• As School Psychologists, we are never in one place, so I love this method because it's convenient.  I can enter data from my desktop right after a phone call, on my iPad during a meeting or right after a session, or from home.  
  • I can't lose it.  How many times do you write notes down from a meeting and then can't find them afterwards?  Ooomph.




Sunday, June 4, 2017

Writing Psychoeducational Reports

I like doing evaluations are reports.  There, I said it.  I'm nerdy that way.  In fact, one of the reasons that I love school psychology so much is because my job allows me to have the perfect balance of working with kids and getting to help them in a constructive way.  Every once in a while, I enjoy closing my office door and (trying to) getting some good 'ol reports out.  I previously shared how I prepare and organize assessments, but wanted to share how I go about writing them.  What do you include in your reports?  Any tips?


Thursday, June 1, 2017

Calming Tool: DIY Glitter Jar

With the trend of fidget spinners sweeping across the nation, it's a great time to teach adults and kids about calming tools:  what they are, and why we need them.  Being able to calm down when we need it is so important for self regulation, and we can start this with even our little kiddos!



Tuesday, May 30, 2017

Ways to get kids talking about their day

One of the concerns from parents that I hear year after year is, "I never know what is going on in school!  My child never tells me about their day!" As a parent, I can understand their concern-why aren't they talking?  Do they hate school?  Are things too hard?  Are they not happy?

As a school psychologist, I've been there.  There is nothing like a "so how's your day going?" at the beginning of my session to elicit a "horrible" or "I don't know" response, that can affect the rest of our session.  So, I try to pass along this wisdom to those parents, and remind myself in these instances, that there are lots of ways to find out about your child and student's day, without really asking them.  What are your favorites?



Here are mine:


  1. What's the best thing that happened today?  The worst?
  2. What did you play at recess?
  3. Tell me about something funny that happened today.
  4. If you could design the perfect school day, what would I look like?
  5. If you got to be the teacher/principal tomorrow, what would you change in class/school?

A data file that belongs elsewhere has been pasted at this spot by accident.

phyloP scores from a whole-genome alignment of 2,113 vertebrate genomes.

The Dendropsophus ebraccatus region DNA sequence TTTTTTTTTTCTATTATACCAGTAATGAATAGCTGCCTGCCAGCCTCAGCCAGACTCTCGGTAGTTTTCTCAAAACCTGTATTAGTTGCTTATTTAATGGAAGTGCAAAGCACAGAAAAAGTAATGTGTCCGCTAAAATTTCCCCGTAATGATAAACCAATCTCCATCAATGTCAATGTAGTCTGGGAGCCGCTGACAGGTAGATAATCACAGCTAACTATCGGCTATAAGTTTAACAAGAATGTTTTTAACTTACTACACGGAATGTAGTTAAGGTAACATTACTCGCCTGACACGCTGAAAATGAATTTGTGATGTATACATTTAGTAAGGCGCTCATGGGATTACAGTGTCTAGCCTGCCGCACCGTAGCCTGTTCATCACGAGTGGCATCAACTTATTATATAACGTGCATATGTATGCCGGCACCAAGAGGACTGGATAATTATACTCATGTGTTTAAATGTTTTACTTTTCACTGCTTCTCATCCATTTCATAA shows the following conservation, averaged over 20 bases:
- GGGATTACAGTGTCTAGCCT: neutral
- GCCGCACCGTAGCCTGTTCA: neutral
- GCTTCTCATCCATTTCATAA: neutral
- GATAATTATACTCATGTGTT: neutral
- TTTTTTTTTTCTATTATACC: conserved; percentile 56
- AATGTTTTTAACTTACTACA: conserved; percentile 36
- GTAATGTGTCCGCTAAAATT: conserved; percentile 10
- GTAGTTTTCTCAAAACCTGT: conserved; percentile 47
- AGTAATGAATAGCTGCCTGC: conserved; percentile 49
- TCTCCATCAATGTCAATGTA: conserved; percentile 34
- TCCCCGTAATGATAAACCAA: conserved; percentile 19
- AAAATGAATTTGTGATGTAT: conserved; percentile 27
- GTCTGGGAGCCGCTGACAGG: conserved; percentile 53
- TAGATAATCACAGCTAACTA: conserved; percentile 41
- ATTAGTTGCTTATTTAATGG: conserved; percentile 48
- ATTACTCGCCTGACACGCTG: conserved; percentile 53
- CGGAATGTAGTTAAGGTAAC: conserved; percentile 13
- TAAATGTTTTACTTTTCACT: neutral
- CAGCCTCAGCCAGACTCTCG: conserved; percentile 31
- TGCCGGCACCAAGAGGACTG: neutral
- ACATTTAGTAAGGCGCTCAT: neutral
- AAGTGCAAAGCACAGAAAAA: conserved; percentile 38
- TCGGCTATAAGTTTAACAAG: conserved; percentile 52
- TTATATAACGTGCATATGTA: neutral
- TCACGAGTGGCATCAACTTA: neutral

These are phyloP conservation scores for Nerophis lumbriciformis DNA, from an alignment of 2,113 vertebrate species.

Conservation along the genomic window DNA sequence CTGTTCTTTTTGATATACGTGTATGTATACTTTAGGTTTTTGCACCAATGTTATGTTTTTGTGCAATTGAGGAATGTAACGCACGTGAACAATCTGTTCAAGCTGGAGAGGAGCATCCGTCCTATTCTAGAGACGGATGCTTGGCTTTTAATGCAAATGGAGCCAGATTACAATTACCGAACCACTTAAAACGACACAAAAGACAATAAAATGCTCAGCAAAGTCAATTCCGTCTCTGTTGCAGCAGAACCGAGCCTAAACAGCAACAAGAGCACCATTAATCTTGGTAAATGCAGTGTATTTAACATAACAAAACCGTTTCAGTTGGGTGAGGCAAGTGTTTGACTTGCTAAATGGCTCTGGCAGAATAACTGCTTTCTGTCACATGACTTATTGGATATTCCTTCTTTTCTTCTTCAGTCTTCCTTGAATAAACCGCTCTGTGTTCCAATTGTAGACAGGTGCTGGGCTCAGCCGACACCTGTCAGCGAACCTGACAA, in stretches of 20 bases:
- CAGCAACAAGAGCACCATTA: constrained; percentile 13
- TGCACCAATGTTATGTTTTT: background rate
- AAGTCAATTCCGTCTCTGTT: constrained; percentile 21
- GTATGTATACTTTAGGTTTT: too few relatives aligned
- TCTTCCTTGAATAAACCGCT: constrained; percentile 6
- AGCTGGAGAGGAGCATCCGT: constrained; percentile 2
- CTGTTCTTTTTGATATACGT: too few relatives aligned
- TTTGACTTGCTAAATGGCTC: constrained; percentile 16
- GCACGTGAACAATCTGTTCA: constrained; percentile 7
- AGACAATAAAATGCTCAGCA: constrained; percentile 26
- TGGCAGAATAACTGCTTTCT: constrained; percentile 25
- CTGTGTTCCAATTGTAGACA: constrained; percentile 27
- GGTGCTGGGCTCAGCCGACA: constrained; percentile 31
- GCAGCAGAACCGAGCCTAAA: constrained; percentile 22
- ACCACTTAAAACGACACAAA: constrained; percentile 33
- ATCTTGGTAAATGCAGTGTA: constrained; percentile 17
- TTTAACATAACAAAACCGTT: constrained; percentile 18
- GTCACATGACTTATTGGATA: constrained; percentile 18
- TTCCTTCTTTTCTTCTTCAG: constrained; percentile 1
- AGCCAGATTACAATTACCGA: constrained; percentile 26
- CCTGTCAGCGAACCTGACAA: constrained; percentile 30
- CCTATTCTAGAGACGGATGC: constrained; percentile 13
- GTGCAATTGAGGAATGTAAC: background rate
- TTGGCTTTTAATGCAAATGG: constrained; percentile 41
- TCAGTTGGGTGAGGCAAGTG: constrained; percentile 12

6. Tell me one book you read (or your teacher)
  7. How was lunch?
  8. Tell me one thing that made you feel happy/sad/mad today.
  9. Was anything at school really hard today?
  10. What do you hope to do in school tomorrow?
Other things I like to tell parents:
  • Model sharing about their day around the dinner table.  Take turns talking about the best part of their day, something silly that happened, etc.  Even if the child can' think of anything at first, hearing examples from others is a valuable tool.
  • The Rose and Thorn:  One of my coworkers told me this analogy and it stuck.  I always tell my kids we all have a million things that happen throughout the day, so we can always think of some small good and bad thing that happened.  Sharing these and modeling is also a great conversation starter...This morning, I spilled my coffee, but I got to leave work on time and play with the babe for a little longer!
  • Relate it to what they know.  Do I spend my free time playing Minecraft?  No, but I know what a creeper is.  Have I ever sat down to watch any of the Star Wars movies in full?  No, but I do "Yoda" meditation with one of my students every week.  Use what kids are passion about to get them talking, and let the conversation flow from there!  Anytime a kid is talking, you are doing good.
What are your favorite ways to get conversation flowing?

Thursday, May 25, 2017

How I became a school psychologist

I love chatting with people who are interested in becoming school psychologists, who are eager to know exactly how I became a school psychologist, so I thought I would share my experience here!  I'd love to chat more with anyone thinking about becoming a school psych in the future.


My Undergraduate Years:  What to study?
I went into college with a completely different area of study:  pre-law!  I liked it, but ended up taking my first psychology course as a core course (an introductory course), and I just loved learning about it.  I definitely believe, first and foremost, that you need to have a passion about psychology, education and children to do this work

During my time in college, I enjoyed almost every single psychology class I took.  I was fortunate to be able to participate in number of activities in the field.  My first was a developmental psychology course, where we volunteered for a number of weeks in a Head Start program.  Later, there was a course on aging where we volunteered in a convalescent home.  My first experience with a school psychologist was shadowing one for a day.  It was an inner city school, and for the first time, had a taste that this might just be something I would like to do.  

During my senior year in college, I thought that I was moving toward the clinical side of psychology.  My first semester, I interned at a partical day hospitalization program at a mental health hospital near my school.  It was challenging, to say the least, but I knew it was important work.  As it ended, I learned that there was a therapeutic day school on campus, and spent my last semester there.  The head of the program was a school psychologist, who was amazingly inspiring, and was so great with the students.  I enjoyed the balance of her role in education and mental health.  When it was time to graduate, my primary goal was to find a job, and I ended up working in the field of social worker, as a Therapeutic Foster Care case manager.




The Real World Experience